Living in Palo Alto, I haven’t personally experienced outright anti-Semitism. Aside from general ignorance and the errant Holocaust joke, I just don’t have to deal with it. Of course I know people who have, and I know how it impacts my family, but my experiences of anti-Semitism don’t compare to those of people in other parts of the country or the world.
Still, that doesn’t mean the fear isn’t there. People say things, and these things always have the potential to turn into action. Actions like the October shooting at the Tree of Life synagogue in Pittsburg, or the April shooting at Poway in Southern California.
This distant but intense fear is what I feel when I think about what President Donald Trump said on Aug. 21: “If you want to vote Democrat, you are being very disloyal to Jewish people and very disloyal to Israel.”
It’s easy to pass this off as a campaigning tactic or a dig at Democrats. But knowing how the language of disloyalty has been used against Jews throughout history, makes it take on a different meaning.
“The matter of dual loyalty has been a charge laid against Jews for literally hundreds of years,” said Jon Levine, who worked at the American Jewish Committee for over 30 years. “It is done to differentiate Jews from others. The goal of anti-Semites who use this technique — this accusation of dual loyalty — is to make people see that Jews are different.”
“The goal of anti-Semites who use this technique — this accusation of dual loyalty — is to make people see that Jews are different.”— Jon Levine, former member of the American Jewish Committee
The charge of disloyalty has alienated Jews since biblical times. In the Book of Exodus, Pharaoh justified the enslavement of Jews in Egypt because it was believed that otherwise, Jews would “join our enemies in fighting against us and rise from the ground.” In the Book of Esther, mass genocide was planned against all Jews in the Persian Empire because they were seen as a threat to the king’s power.
Centuries later, during the Enlightenment era, the idea of Jewish dual-loyalty was still being used to estrange Jews, according Jerome Chanes, author o f “Dark Side of History: Anti-Semitism Through the Ages.” It became a belief ingrained in Christian societies, fed by the idea that Jews had a higher loyalty to each other, threatening the Christian countries they lived in. Jews were either forced into sectioned-off ghettos or banned from cities entirely. Although the French Revolution and Napoleon’s sweep across Europe liberated many Jews from these ghettos, the cries of disloyalty never went away.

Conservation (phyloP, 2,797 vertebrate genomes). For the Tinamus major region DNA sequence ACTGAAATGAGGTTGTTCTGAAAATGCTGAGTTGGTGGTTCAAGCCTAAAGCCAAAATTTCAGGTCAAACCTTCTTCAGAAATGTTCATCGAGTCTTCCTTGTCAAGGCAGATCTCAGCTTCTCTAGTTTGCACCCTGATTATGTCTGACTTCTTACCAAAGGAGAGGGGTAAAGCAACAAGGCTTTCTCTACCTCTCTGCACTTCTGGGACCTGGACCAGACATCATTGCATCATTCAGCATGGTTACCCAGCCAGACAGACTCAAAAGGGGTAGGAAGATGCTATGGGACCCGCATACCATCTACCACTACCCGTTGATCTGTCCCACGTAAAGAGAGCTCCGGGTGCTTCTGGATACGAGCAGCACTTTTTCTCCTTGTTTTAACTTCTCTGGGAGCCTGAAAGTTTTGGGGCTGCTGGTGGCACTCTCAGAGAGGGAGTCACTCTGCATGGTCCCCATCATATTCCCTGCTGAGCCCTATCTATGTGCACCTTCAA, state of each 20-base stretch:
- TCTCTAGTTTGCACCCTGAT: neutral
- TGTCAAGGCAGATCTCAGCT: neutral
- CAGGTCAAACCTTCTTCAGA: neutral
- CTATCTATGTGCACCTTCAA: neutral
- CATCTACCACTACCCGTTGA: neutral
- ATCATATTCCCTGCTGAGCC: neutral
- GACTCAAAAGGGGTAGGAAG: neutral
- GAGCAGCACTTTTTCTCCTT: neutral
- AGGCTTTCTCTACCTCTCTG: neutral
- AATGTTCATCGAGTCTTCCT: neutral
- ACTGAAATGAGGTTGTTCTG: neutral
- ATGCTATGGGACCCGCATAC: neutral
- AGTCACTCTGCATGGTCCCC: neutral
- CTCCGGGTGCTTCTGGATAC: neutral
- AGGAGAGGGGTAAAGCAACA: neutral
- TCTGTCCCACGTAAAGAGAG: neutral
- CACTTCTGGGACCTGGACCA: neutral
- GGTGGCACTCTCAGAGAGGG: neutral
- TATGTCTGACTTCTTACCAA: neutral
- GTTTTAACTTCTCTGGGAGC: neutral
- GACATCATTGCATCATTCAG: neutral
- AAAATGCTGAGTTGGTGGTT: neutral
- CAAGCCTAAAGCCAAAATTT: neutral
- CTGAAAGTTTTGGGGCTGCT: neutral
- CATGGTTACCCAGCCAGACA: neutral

The accusations of disloyalty reached a crescendo after World War I, according to the US Holocaust Memorial Encyclopedia. Even though a bigger percentage of the German Jewish population fought in the war than almost any other ethnic or religious population, Germany’s loss was painted as the result of Jewish traitors with foreign interests to undermine the war effort. This idea, that Germany’s loss in WWI was a result of Jewish disloyalty, came to be known as the Stab-In-The-Back myth.
Using the Stab-In-The-Back myth, Nazis began to rewrite German history. The idea that Jews had always been working against Germany caught fire. Conspiracy theories about Jews’ foreign ties and trans-national loyalties became reality in the eyes of the public. Henry Ford even contributed his opinion with his pamphlet “The International Jew,” where he asserted that Jews across the globe were planning for economic world dominance. It sounds outlandish, but it was believed and accepted into public perception.
When World War II started, it was these ideas of loyalty to each other and disloyalty to their countries that in part led to the extermination of Jews during the Holocuast. This is why it’s so scary to see a leader speak about Jews like Trump did in August.
Palo Alto High School senior Kayla Brand shares this sentiment. “I’m slightly paranoid that we’re going to have a genocide,” she said. “I know it’s not going to happen here, but … I am worried about the rise of anti-Semitism in the US, and I am worried that more synagogues will be shot up.”
I know Trump’s comment was just a short remark, a throwaway comment. But that doesn’t change the fear I still feel, realizing the same ideas that fueled the Holocaust are still present today. It’s a chilling reminder that pierced through my Palo Alto bubble of safety. However insignificant it might seem, the fact is that leaders speaking like this has an impact.
“It legitimizes these kinds of [disloyalty] charges if the president talks about dual loyalties in the context of Jewish Democrats,” Levine said. “Leaders of all sorts can make certain ideas acceptable simply by repeating them. […] After all, if the president can say it, it can’t be too bad, can it?”
Anti-Semitism in America has never reached the level of extremity that inspired the Holocaust. It’s quieter, and it’s easier to believe that it’s not a problem anymore. But the absence of genocide does not mean the prejudice is gone. Jews are still being alienated, shot in their places of worship by conspiracy theorists emboldened by comments from those in power, such as the comments made by Trump in August.
“There’s not a lot we can do to change the minds of hundreds of thousands of people. But sometimes, if we can just change the mind of one person, or change the behavior of one person, that’s a small step in the right direction.”— Jon Levine, former member of the American Jewish Committee
Like any other form of prejudice, anti-semitism can’t be completely eradicated. There’s nothing I nor any other Jew can do to convince the public of our loyalty. But we can stop thoughts and feelings from turning into action.
I think Levine said it best: “There’s not a lot we can do to change the minds of hundreds of thousands of people. But sometimes, if we can just change the mind of one person, or change the behavior of one person, that’s a small step in the right direction.”